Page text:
The Clintons, America’s foremost would-be presidential dynasty, are apparently sticking around. Chelsea Clinton has new children’s book in the works. It’s called “She Persisted,” a title provided by kid favorite Mitch McConnell.
Chelsea also has a Twitter account with over 1.5 million followers – some of whom, we must assume, are actual living human beings. Her tweets, Politico tells us, are proof of a “spicy and sarcastic online personality” that has emerged since her mother’s defeat.
But it’s not just Chelsea; Hillary persists as well. She said last week that she wants to “come out of the woods” and rejoin public life. There are also now at least two movies in production about her life, and that’s not including the various dramatizations of the 2016 election we’ve been threatened with.
One concerns her brief fish-gutting days in Valdez, Alaska, after graduating from Wellesley in 1969. Being Hillary, she’s told a few different versions of the story over the years, which should provide the screenwriter with a little extra room for creative license.
There must be an audience for all this Clinton stuff, right? I’m no actuary, but if “Hillary Clinton: Fishmonger” costs very little to make, and everyone on the Upper West Side buys a ticket to see it, maybe it could make a modest profit?
Meanwhile, The Hill, a particularly traffic-savvy online outlet, writes up just about everything Chelsea tweets. There must be people who click these stories, if only because they keep getting written.
Yet the Clintons have been unusually immune to the laws of supply and demand. The Democratic Party, in its questionable wisdom, made a conscious decision to discourage primary challengers to Hillary in 2016. Her most recent memoir, the one with the title you can’t quite remember, earned her a $14 million advance only to sell at a disappointing pace.
It can be said with confidence that there is at least one remaining audience for the Clintons. It exists among the denizens of certain neighborhoods of Washington, New York and L.A. who spent a lot of time and money over the last 25 years getting in with them. The payoff was supposed to come in 2017, when they were rewarded with ambassadorships, White House jobs, photo-ops, and the like. Clinton Inc., we should remind ourselves, was a Strong Buy until only recently. Perhaps market realities just haven’t set in yet among investors.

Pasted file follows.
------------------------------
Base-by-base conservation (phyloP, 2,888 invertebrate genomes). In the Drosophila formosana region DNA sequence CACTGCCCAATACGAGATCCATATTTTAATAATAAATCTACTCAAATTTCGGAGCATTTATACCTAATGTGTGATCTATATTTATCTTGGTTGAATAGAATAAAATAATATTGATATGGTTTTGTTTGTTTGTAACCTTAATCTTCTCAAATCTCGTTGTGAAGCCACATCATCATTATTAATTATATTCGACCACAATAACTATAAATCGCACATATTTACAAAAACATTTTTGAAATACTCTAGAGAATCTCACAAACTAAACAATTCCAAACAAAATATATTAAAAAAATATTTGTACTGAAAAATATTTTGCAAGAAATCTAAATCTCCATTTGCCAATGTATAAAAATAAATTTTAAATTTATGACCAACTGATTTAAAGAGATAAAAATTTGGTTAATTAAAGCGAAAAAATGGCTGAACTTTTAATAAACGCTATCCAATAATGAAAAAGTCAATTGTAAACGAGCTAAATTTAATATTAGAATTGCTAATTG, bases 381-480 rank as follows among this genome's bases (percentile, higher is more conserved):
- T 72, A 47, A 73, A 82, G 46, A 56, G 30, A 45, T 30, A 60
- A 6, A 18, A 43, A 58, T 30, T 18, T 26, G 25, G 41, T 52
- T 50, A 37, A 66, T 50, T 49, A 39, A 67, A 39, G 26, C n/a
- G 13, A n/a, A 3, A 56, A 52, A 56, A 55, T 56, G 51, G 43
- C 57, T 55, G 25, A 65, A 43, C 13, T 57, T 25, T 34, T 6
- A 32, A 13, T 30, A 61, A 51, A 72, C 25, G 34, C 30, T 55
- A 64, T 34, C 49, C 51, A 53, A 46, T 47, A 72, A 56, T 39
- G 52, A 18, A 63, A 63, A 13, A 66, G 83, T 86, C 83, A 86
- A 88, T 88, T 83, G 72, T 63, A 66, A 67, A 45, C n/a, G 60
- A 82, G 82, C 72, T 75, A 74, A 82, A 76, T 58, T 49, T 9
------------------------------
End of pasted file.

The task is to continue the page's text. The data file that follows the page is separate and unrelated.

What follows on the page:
In any event, it’d be foolish to expect that a machine like that would just shut down completely. The Clinton Global Initiative reportedly remains open, albeit smaller. The infrastructure they’ve built can’t go away with the flip of a switch. Nor should it, as far as the good work they do.
It could be that Clinton nostalgia is a real phenomenon. It certainly is among the aforementioned affluent people who supported their various endeavors. To make matters worse, Hillary won, or so they tell themselves. The Clinton restoration would be complete if it weren’t for the archaic Electoral College, and those dastardly Russians, and those gullible rubes who’ll lose their insurance.
This belief is common among those of the high-professional class – the urbanites who work in, say, publishing and the movie industry. The ones who can spend a few million on a ghostwriter for Chelsea and an ingénue to play Hillary.
We’ll see soon enough if Clinton nostalgia stretches beyond the coastal enclaves. But liberal nostalgia is, broadly speaking, having a moment. Lyndon Johnson has been rehabilitated in recent films and Broadway plays. There were two well-received movies about a young Barack Obama that hit theatres before he even left office. That Jackie Kennedy quasi-biopic starring Natalie Portman nearly snagged her another Oscar last month.
But the Kennedys have their tragic romance. LBJ, although far less romantic, was a tragedy too. Obama’s story is a happier one. Wedged between George W. Bush and Donald Trump, millions of progressives will remember his tenure as an all-too-brief golden age.
But what’s the selling point of the Clintons, anyway? Is their story a tragedy, a farce, something else? If it’s a tragedy, it’s likely now one of sunk costs; that the Clintons’ benefactors in the culture industry, having given so much over the years, just can’t accept that it’s all over.
Hillary’s loss was heartbreaking to many, but the story of that rich and directionless campaign will never easily inspire sympathy. The Clinton administration that was, with its costly deregulations and crime bills, not to mention Bill’s extramarital adventures with women decades younger, tends to look worse in hindsight.
Chelsea, meanwhile, is closing in on 40 without ever having what most would consider a real job. She seems busy, no doubt, but busy doing what? Sitting on corporate boards? Tweeting? Giving interviews?
She’ll run for office at some point – what could she be qualified to do otherwise? She might even snag a House seat one day. The appetite for Clintonism may be limited, but probably still can be found here and there around Manhattan. For whatever reason, it persists.